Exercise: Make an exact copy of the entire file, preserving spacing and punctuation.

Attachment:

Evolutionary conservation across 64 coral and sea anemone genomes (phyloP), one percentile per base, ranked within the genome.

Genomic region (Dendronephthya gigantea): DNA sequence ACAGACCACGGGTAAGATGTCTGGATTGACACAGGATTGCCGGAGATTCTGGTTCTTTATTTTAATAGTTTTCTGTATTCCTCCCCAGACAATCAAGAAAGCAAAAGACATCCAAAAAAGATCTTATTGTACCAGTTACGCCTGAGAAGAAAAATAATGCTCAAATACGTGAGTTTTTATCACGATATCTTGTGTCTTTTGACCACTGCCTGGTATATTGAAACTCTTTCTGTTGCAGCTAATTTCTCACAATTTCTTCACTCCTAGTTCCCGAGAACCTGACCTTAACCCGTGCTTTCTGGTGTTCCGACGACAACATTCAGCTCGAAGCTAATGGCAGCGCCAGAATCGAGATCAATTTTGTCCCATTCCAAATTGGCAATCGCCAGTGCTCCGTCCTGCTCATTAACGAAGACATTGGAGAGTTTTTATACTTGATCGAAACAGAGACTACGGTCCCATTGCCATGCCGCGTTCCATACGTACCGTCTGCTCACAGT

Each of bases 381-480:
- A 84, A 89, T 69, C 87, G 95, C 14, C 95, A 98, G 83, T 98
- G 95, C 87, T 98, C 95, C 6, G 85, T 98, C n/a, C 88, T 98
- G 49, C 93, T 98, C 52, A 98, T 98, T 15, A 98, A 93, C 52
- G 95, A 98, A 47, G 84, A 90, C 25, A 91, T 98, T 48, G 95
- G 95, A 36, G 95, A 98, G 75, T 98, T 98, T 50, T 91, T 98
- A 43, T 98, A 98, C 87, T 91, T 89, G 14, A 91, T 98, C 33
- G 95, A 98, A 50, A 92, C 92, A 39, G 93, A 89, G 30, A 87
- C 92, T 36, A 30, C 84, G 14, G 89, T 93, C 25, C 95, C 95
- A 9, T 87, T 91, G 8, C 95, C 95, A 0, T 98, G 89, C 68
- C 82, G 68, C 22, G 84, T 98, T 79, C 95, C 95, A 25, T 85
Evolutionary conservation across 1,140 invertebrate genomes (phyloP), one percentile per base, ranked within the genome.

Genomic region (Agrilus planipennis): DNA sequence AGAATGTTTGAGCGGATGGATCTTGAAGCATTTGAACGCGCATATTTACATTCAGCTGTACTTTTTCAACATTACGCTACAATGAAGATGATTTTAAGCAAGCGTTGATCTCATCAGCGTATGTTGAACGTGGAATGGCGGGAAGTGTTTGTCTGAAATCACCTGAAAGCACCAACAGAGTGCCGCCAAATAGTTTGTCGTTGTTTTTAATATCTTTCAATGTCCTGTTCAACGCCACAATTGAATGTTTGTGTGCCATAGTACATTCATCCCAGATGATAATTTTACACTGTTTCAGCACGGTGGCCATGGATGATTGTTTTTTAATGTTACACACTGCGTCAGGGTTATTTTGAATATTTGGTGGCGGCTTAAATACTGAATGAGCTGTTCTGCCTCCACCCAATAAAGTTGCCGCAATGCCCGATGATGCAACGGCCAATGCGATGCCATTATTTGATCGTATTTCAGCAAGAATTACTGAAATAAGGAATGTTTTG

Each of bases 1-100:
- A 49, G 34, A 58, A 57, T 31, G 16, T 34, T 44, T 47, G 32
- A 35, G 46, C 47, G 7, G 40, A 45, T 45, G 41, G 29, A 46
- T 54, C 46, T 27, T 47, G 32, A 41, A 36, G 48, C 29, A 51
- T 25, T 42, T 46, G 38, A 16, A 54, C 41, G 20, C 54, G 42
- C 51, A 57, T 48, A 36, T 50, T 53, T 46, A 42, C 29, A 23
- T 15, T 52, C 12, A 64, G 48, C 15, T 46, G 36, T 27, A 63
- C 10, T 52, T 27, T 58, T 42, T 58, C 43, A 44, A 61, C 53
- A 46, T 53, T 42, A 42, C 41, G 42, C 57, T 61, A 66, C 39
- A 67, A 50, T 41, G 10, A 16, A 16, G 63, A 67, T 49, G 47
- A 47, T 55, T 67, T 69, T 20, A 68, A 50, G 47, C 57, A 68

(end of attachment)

Evolutionary conservation across 64 coral and sea anemone genomes (phyloP), one percentile per base, ranked within the genome.

Genomic region (Dendronephthya gigantea): DNA sequence ACAGACCACGGGTAAGATGTCTGGATTGACACAGGATTGCCGGAGATTCTGGTTCTTTATTTTAATAGTTTTCTGTATTCCTCCCCAGACAATCAAGAAAGCAAAAGACATCCAAAAAAGATCTTATTGTACCAGTTACGCCTGAGAAGAAAAATAATGCTCAAATACGTGAGTTTTTATCACGATATCTTGTGTCTTTTGACCACTGCCTGGTATATTGAAACTCTTTCTGTTGCAGCTAATTTCTCACAATTTCTTCACTCCTAGTTCCCGAGAACCTGACCTTAACCCGTGCTTTCTGGTGTTCCGACGACAACATTCAGCTCGAAGCTAATGGCAGCGCCAGAATCGAGATCAATTTTGTCCCATTCCAAATTGGCAATCGCCAGTGCTCCGTCCTGCTCATTAACGAAGACATTGGAGAGTTTTTATACTTGATCGAAACAGAGACTACGGTCCCATTGCCATGCCGCGTTCCATACGTACCGTCTGCTCACAGT

Each of bases 381-480:
- A 84, A 89, T 69, C 87, G 95, C 14, C 95, A 98, G 83, T 98
- G 95, C 87, T 98, C 95, C 6, G 85, T 98, C n/a, C 88, T 98
- G 49, C 93, T 98, C 52, A 98, T 98, T 15, A 98, A 93, C 52
- G 95, A 98, A 47, G 84, A 90, C 25, A 91, T 98, T 48, G 95
- G 95, A 36, G 95, A 98, G 75, T 98, T 98, T 50, T 91, T 98
- A 43, T 98, A 98, C 87, T 91, T 89, G 14, A 91, T 98, C 33
- G 95, A 98, A 50, A 92, C 92, A 39, G 93, A 89, G 30, A 87
- C 92, T 36, A 30, C 84, G 14, G 89, T 93, C 25, C 95, C 95
- A 9, T 87, T 91, G 8, C 95, C 95, A 0, T 98, G 89, C 68
- C 82, G 68, C 22, G 84, T 98, T 79, C 95, C 95, A 25, T 85
Evolutionary conservation across 1,140 invertebrate genomes (phyloP), one percentile per base, ranked within the genome.

Genomic region (Agrilus planipennis): DNA sequence AGAATGTTTGAGCGGATGGATCTTGAAGCATTTGAACGCGCATATTTACATTCAGCTGTACTTTTTCAACATTACGCTACAATGAAGATGATTTTAAGCAAGCGTTGATCTCATCAGCGTATGTTGAACGTGGAATGGCGGGAAGTGTTTGTCTGAAATCACCTGAAAGCACCAACAGAGTGCCGCCAAATAGTTTGTCGTTGTTTTTAATATCTTTCAATGTCCTGTTCAACGCCACAATTGAATGTTTGTGTGCCATAGTACATTCATCCCAGATGATAATTTTACACTGTTTCAGCACGGTGGCCATGGATGATTGTTTTTTAATGTTACACACTGCGTCAGGGTTATTTTGAATATTTGGTGGCGGCTTAAATACTGAATGAGCTGTTCTGCCTCCACCCAATAAAGTTGCCGCAATGCCCGATGATGCAACGGCCAATGCGATGCCATTATTTGATCGTATTTCAGCAAGAATTACTGAAATAAGGAATGTTTTG

Each of bases 1-100:
- A 49, G 34, A 58, A 57, T 31, G 16, T 34, T 44, T 47, G 32
- A 35, G 46, C 47, G 7, G 40, A 45, T 45, G 41, G 29, A 46
- T 54, C 46, T 27, T 47, G 32, A 41, A 36, G 48, C 29, A 51
- T 25, T 42, T 46, G 38, A 16, A 54, C 41, G 20, C 54, G 42
- C 51, A 57, T 48, A 36, T 50, T 53, T 46, A 42, C 29, A 23
- T 15, T 52, C 12, A 64, G 48, C 15, T 46, G 36, T 27, A 63
- C 10, T 52, T 27, T 58, T 42, T 58, C 43, A 44, A 61, C 53
- A 46, T 53, T 42, A 42, C 41, G 42, C 57, T 61, A 66, C 39
- A 67, A 50, T 41, G 10, A 16, A 16, G 63, A 67, T 49, G 47
- A 47, T 55, T 67, T 69, T 20, A 68, A 50, G 47, C 57, A 68